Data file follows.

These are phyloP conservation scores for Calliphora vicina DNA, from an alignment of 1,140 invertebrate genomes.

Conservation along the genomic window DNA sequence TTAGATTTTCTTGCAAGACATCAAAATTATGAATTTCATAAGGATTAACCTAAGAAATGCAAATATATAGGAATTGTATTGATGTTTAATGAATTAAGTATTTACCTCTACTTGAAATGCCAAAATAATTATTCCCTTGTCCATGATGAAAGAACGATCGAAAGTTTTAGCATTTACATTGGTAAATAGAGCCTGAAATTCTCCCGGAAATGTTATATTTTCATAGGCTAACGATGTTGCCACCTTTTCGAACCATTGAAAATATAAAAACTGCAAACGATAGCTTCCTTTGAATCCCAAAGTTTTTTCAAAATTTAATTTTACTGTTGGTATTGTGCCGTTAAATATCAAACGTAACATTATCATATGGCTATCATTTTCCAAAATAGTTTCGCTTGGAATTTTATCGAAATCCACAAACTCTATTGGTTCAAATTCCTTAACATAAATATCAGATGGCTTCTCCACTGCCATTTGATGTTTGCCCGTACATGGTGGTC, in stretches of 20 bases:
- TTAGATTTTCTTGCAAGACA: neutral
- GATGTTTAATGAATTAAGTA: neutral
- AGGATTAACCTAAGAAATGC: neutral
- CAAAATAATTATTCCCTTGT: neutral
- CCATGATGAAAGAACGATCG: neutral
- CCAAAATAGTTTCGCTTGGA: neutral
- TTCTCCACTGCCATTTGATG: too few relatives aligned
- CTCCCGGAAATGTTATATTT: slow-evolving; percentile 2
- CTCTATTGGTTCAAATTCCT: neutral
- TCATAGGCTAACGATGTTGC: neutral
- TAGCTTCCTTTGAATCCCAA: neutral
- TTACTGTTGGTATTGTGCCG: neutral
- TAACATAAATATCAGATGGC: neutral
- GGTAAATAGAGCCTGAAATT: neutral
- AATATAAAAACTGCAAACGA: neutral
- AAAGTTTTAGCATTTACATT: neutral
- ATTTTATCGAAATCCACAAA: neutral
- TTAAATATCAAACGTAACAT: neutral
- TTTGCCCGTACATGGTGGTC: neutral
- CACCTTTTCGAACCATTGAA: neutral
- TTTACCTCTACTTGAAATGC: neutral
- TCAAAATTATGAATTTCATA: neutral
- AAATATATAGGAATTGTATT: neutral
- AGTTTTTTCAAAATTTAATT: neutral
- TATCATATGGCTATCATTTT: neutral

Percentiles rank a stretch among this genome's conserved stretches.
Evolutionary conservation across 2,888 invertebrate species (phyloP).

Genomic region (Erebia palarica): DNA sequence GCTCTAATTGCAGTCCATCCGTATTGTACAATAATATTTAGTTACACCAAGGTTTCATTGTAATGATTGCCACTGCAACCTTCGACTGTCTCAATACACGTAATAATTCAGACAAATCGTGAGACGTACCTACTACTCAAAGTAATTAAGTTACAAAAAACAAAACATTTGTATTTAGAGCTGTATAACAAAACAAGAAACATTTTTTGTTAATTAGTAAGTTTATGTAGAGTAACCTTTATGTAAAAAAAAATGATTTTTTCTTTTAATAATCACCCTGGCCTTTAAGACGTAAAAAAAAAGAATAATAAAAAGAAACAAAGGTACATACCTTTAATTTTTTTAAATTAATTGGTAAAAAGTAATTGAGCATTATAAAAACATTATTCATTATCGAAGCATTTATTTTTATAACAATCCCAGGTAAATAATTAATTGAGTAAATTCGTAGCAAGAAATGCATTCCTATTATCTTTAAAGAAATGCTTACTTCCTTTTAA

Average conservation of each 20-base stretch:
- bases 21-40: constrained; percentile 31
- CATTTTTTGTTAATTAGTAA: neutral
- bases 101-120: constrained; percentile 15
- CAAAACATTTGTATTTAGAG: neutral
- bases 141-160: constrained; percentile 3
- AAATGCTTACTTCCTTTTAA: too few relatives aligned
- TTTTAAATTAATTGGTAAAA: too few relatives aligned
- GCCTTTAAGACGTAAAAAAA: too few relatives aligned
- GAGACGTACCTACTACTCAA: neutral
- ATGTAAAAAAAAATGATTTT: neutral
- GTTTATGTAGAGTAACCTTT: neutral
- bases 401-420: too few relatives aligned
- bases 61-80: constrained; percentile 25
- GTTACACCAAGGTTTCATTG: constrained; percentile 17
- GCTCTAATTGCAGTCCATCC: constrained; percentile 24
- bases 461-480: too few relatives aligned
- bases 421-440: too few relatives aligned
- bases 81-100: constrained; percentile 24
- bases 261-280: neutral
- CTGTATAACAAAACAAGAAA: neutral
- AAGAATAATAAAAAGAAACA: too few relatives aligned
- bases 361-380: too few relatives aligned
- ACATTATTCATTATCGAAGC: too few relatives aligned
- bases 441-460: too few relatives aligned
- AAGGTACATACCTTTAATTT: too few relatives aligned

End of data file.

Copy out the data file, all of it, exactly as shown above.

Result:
These are phyloP conservation scores for Calliphora vicina DNA, from an alignment of 1,140 invertebrate genomes.

Conservation along the genomic window DNA sequence TTAGATTTTCTTGCAAGACATCAAAATTATGAATTTCATAAGGATTAACCTAAGAAATGCAAATATATAGGAATTGTATTGATGTTTAATGAATTAAGTATTTACCTCTACTTGAAATGCCAAAATAATTATTCCCTTGTCCATGATGAAAGAACGATCGAAAGTTTTAGCATTTACATTGGTAAATAGAGCCTGAAATTCTCCCGGAAATGTTATATTTTCATAGGCTAACGATGTTGCCACCTTTTCGAACCATTGAAAATATAAAAACTGCAAACGATAGCTTCCTTTGAATCCCAAAGTTTTTTCAAAATTTAATTTTACTGTTGGTATTGTGCCGTTAAATATCAAACGTAACATTATCATATGGCTATCATTTTCCAAAATAGTTTCGCTTGGAATTTTATCGAAATCCACAAACTCTATTGGTTCAAATTCCTTAACATAAATATCAGATGGCTTCTCCACTGCCATTTGATGTTTGCCCGTACATGGTGGTC, in stretches of 20 bases:
- TTAGATTTTCTTGCAAGACA: neutral
- GATGTTTAATGAATTAAGTA: neutral
- AGGATTAACCTAAGAAATGC: neutral
- CAAAATAATTATTCCCTTGT: neutral
- CCATGATGAAAGAACGATCG: neutral
- CCAAAATAGTTTCGCTTGGA: neutral
- TTCTCCACTGCCATTTGATG: too few relatives aligned
- CTCCCGGAAATGTTATATTT: slow-evolving; percentile 2
- CTCTATTGGTTCAAATTCCT: neutral
- TCATAGGCTAACGATGTTGC: neutral
- TAGCTTCCTTTGAATCCCAA: neutral
- TTACTGTTGGTATTGTGCCG: neutral
- TAACATAAATATCAGATGGC: neutral
- GGTAAATAGAGCCTGAAATT: neutral
- AATATAAAAACTGCAAACGA: neutral
- AAAGTTTTAGCATTTACATT: neutral
- ATTTTATCGAAATCCACAAA: neutral
- TTAAATATCAAACGTAACAT: neutral
- TTTGCCCGTACATGGTGGTC: neutral
- CACCTTTTCGAACCATTGAA: neutral
- TTTACCTCTACTTGAAATGC: neutral
- TCAAAATTATGAATTTCATA: neutral
- AAATATATAGGAATTGTATT: neutral
- AGTTTTTTCAAAATTTAATT: neutral
- TATCATATGGCTATCATTTT: neutral

Percentiles rank a stretch among this genome's conserved stretches.
Evolutionary conservation across 2,888 invertebrate species (phyloP).

Genomic region (Erebia palarica): DNA sequence GCTCTAATTGCAGTCCATCCGTATTGTACAATAATATTTAGTTACACCAAGGTTTCATTGTAATGATTGCCACTGCAACCTTCGACTGTCTCAATACACGTAATAATTCAGACAAATCGTGAGACGTACCTACTACTCAAAGTAATTAAGTTACAAAAAACAAAACATTTGTATTTAGAGCTGTATAACAAAACAAGAAACATTTTTTGTTAATTAGTAAGTTTATGTAGAGTAACCTTTATGTAAAAAAAAATGATTTTTTCTTTTAATAATCACCCTGGCCTTTAAGACGTAAAAAAAAAGAATAATAAAAAGAAACAAAGGTACATACCTTTAATTTTTTTAAATTAATTGGTAAAAAGTAATTGAGCATTATAAAAACATTATTCATTATCGAAGCATTTATTTTTATAACAATCCCAGGTAAATAATTAATTGAGTAAATTCGTAGCAAGAAATGCATTCCTATTATCTTTAAAGAAATGCTTACTTCCTTTTAA

Average conservation of each 20-base stretch:
- bases 21-40: constrained; percentile 31
- CATTTTTTGTTAATTAGTAA: neutral
- bases 101-120: constrained; percentile 15
- CAAAACATTTGTATTTAGAG: neutral
- bases 141-160: constrained; percentile 3
- AAATGCTTACTTCCTTTTAA: too few relatives aligned
- TTTTAAATTAATTGGTAAAA: too few relatives aligned
- GCCTTTAAGACGTAAAAAAA: too few relatives aligned
- GAGACGTACCTACTACTCAA: neutral
- ATGTAAAAAAAAATGATTTT: neutral
- GTTTATGTAGAGTAACCTTT: neutral
- bases 401-420: too few relatives aligned
- bases 61-80: constrained; percentile 25
- GTTACACCAAGGTTTCATTG: constrained; percentile 17
- GCTCTAATTGCAGTCCATCC: constrained; percentile 24
- bases 461-480: too few relatives aligned
- bases 421-440: too few relatives aligned
- bases 81-100: constrained; percentile 24
- bases 261-280: neutral
- CTGTATAACAAAACAAGAAA: neutral
- AAGAATAATAAAAAGAAACA: too few relatives aligned
- bases 361-380: too few relatives aligned
- ACATTATTCATTATCGAAGC: too few relatives aligned
- bases 441-460: too few relatives aligned
- AAGGTACATACCTTTAATTT: too few relatives aligned